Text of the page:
In addition to the broad based jobs impact, there is also the impact of the work building the system itself. This work is capital investment, so it tends to be front-loaded. It is not going to be available as quickly as a “Cash for Caulkers” program will be, which can generate a wave of economic activity next year – because even with assured finance, it will take about a year to get the planning finished and get the construction of the Steel Interstate projects up and running. However, unlike the capital investment in the conversion of our electrical supply to domestic renewable power sources, it will involve substantial construction work by the time of the 2012 elections, and even greater construction work in progress in the lead-up to the 2016 elections.

Automatic Stabilizer Effects

In addition to stimulating sustainable economic activity, this system is designed to also stabilize economic activity.

The first part of that is the basic system of providing ongoing interest subsidy to capital funding. When new Steel Interstate construction bonds are sold, the funds that are raised will depend on yields in bond markets. During strong economic conditions, the funds raised will be lower, and so there will be less construction taking place for a given amount of interest subsidy. When the economy slumps, the funds raised by a given interest subsidy will increase.

User Fee and Access Fee receipts will tend to decline during a downturn, as will crude oil imports – but the leverage effect is much stronger, so the net effect is to boost construction activity during any economic slowdown.

And there is no need for Congress or an Administration to recognize that there is a slowdown, plan a response and get it passed into law, and implement the response. Instead, as soon as capital markets react to any downturn by shifting funds out of equity markets into bond markets, the capital funding available to construct new Steel Interstates automatically expands.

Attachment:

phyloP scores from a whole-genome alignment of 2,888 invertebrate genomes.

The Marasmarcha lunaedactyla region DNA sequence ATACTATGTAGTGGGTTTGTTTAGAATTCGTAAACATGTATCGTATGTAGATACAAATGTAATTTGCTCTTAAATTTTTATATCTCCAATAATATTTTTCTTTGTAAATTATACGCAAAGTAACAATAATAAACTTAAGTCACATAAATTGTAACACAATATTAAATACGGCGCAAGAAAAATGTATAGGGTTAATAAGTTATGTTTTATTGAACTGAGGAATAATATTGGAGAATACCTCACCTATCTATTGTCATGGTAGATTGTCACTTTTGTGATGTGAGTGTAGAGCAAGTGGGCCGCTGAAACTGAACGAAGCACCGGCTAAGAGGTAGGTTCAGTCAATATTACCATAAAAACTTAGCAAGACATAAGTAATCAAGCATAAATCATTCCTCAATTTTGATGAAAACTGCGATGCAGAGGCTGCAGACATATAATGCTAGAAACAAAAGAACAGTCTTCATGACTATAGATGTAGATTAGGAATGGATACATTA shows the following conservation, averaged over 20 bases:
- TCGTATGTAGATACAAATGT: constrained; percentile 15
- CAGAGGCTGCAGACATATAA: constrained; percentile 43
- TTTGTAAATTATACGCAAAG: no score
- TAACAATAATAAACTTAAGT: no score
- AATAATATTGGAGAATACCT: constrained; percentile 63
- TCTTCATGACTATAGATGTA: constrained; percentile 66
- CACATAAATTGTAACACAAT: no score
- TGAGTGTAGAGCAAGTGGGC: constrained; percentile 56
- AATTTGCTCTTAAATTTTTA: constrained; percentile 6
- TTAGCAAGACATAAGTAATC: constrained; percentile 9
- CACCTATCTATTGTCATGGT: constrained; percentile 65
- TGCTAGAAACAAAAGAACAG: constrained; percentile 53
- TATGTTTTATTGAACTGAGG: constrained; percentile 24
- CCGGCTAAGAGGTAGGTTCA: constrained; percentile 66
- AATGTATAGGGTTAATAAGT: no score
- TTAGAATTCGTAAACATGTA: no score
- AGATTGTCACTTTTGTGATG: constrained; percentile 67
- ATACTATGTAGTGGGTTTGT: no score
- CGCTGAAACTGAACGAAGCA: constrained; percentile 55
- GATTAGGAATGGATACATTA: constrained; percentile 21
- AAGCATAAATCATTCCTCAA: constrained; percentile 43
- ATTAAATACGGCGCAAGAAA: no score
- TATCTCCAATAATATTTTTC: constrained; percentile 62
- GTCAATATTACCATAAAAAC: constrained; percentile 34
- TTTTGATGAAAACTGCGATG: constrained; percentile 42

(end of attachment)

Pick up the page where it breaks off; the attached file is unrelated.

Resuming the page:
Indeed, this means that the Steel Interstate program does not just “stimulate” during a recession – it also stimulates during a period of sluggish economic growth. Which makes it well suited for building out way out of the economy of sluggish growth that has been built by the fundamental Reagan/Bush/Clinton/Bush economic policy regime.

Looking to the Future

This is just one dimension of changing the Sluggish Recovery system we have been experiencing since the 1990’s into a Brawny Recovery, similar to the recoveries we used to have in the 50’s and 60’s, but built on a more ecologically sustainable foundation. We also need “Cash for Caulkers”, a Feed-In tariff for Domestic Sustainable Renewable Power, a massive program for providing oil-independent local transport with existing, mature technology, and an overhaul of our agricultural policy to shift from paying farmers to destroy the planet toward paying farmers to promote thriving ecosystems.

And we will be designing and building that foundation in far more than a single wave – we will, indeed, need to be learning by doing as we go, and so the experience of the first wave will be critical to the design of the second wave, and the second wave to the third round, and so on. If we have a wave of “foundation building” each decade, then a multi-generation task like this implies at least five waves before we can be confident that we have a living and livable foundation for our economy.